According to the Citizen, pro-cock-fighting pinhead Curtis Washington, a Waddel, Arizona, resident, said, "We care very much about these birds. These birds receive better care than some children in the communities we live in." That's for sure, big boy.
And the Citizen quoted Rep. Paul Mortensen, R-Mesa, who opposed the bill, as saying, "I think animals are for the pleasure of human beings."
Hey, Paul, we really don't want to know about your sex life, dude.
SPECIAL ED'S SPECIAL FRIEND: Of course we were gratified to see the recent Page One Arizona Daily Star headline that read "Fugitive warrant served on local land developer." One less scumbag and a little more embarrassment for an industry hardly noted for its integrity.
But this one is special because it involves Supervisor "Special Ed" Moore.
Seems a crook named C. J. Scott, local land speculator, SAHBA member, and political contributor, wasn't really C. J. Scott, but James Henry Patterson, who'd jumped bond in Nevada back in 1982 after being convicted of various felonies dealing with hot cars. He was picked up by the Pima County Fugitive Investigative Strike Team.
Scott/Patterson had a wonderful track record locally, with numerous violations for illegally destroying Indian ruins and illegally subdividing property. He was always slapped on the wrist--hey, developers are the ruling class around here, remember?--and nobody ever matched his prints because nobody ever busted him for all the other crimes he committed. They let him skate.
What makes Scott/Patterson politically relevant is that Moore's phone number showed up on his speed-dialer, according to sources close to the investigation, and he was a maximum contributor to Moore's last campaign for re-election to the Board of Supervisors--he gave $240 in October 1991, according to county records.
We don't plan to let Special Ed skate on this one for a couple reasons:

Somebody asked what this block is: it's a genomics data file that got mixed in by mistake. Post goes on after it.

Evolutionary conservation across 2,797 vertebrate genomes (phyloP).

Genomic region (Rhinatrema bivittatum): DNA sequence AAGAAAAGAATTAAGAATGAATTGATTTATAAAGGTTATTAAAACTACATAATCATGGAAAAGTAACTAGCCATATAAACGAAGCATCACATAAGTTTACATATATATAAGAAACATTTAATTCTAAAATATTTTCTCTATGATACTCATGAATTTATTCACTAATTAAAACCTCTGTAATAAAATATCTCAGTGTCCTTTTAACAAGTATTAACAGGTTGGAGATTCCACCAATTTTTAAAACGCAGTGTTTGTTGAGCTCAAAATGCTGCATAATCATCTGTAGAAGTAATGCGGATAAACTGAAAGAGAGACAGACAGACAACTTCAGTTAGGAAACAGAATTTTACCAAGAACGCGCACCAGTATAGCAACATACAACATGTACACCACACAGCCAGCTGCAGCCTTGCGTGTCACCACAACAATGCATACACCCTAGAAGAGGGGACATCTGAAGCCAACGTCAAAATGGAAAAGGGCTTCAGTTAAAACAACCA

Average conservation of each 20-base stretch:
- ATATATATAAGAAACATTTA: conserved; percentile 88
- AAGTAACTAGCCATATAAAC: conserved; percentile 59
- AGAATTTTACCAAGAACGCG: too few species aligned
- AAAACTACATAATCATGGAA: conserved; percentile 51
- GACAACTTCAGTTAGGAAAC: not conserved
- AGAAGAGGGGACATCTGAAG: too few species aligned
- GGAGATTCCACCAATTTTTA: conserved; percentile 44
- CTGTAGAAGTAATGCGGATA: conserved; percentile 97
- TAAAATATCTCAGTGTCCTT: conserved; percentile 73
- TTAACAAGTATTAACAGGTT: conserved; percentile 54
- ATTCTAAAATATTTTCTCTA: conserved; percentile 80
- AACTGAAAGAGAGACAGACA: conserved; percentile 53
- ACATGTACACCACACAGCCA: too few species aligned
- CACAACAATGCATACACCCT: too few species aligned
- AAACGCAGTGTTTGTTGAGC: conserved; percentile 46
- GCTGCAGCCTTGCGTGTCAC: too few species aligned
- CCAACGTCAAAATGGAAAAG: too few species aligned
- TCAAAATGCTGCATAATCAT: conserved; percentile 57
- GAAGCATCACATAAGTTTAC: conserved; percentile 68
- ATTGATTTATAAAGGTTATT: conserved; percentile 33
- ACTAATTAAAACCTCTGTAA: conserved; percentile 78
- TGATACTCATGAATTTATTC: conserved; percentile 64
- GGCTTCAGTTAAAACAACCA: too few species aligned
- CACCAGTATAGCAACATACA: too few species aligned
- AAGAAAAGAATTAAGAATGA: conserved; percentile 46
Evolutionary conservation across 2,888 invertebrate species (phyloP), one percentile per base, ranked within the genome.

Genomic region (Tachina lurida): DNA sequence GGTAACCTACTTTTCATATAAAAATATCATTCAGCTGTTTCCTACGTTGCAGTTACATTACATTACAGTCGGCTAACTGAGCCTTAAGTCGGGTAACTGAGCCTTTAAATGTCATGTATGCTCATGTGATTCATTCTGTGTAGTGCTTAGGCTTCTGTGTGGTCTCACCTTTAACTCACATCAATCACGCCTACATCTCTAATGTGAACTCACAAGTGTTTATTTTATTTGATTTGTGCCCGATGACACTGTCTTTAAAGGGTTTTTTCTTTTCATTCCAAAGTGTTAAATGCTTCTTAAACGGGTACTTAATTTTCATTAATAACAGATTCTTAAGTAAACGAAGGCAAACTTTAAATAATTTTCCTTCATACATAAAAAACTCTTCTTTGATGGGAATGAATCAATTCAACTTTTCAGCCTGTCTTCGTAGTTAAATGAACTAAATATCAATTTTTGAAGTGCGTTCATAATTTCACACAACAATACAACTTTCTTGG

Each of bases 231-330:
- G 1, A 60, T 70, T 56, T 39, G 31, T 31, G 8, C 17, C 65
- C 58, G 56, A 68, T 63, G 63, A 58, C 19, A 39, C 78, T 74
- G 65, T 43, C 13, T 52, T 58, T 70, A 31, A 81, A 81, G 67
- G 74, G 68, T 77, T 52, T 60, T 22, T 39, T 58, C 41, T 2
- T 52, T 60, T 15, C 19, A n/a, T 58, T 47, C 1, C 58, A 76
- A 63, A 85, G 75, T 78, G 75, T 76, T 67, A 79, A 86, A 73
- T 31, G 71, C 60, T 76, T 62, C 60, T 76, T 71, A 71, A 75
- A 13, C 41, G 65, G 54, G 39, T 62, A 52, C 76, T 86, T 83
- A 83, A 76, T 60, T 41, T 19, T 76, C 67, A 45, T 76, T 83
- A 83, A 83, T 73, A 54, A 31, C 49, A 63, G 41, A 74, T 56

The use of "guilt by association" has always been a Moore trademark, so his associations are relevant. Next time you pull that crap, Ed, we'll be ready to remind you about your buddy C. J. Scott.
And Moore is a pompous, self-righteous asshole who always yells "corruption" at everybody else. Hey Ed, hanging around with this scam artist looks pretty damn corrupt to us.
CHOPPY WATERS: You may have recently heard the Town of Oro Valley recently acquired two water companies, Rancho Vistoso and Canada Hills. What you probably haven't heard is why.
Seems Tucson Water, under direction of Tucson City Manager Mike "The Spike" Brown, had been negotiating for the purchase of those water companies without the knowledge of the elected officials of either Oro Valley or Tucson. Oro Valley Mayor Cheryl Skalsky says she was forced into the water business by the activities of the City of Tucson, whose officials once again denied they were doing what they were caught doing. We call that lying.
Skalsky has hardly been shy about making this explanation public, but the apologists for Tucson Water in the regular press have either found her critique too harsh for their friends or they've been too stupid to grasp the relevance of the action. Either way, nobody got the whole story.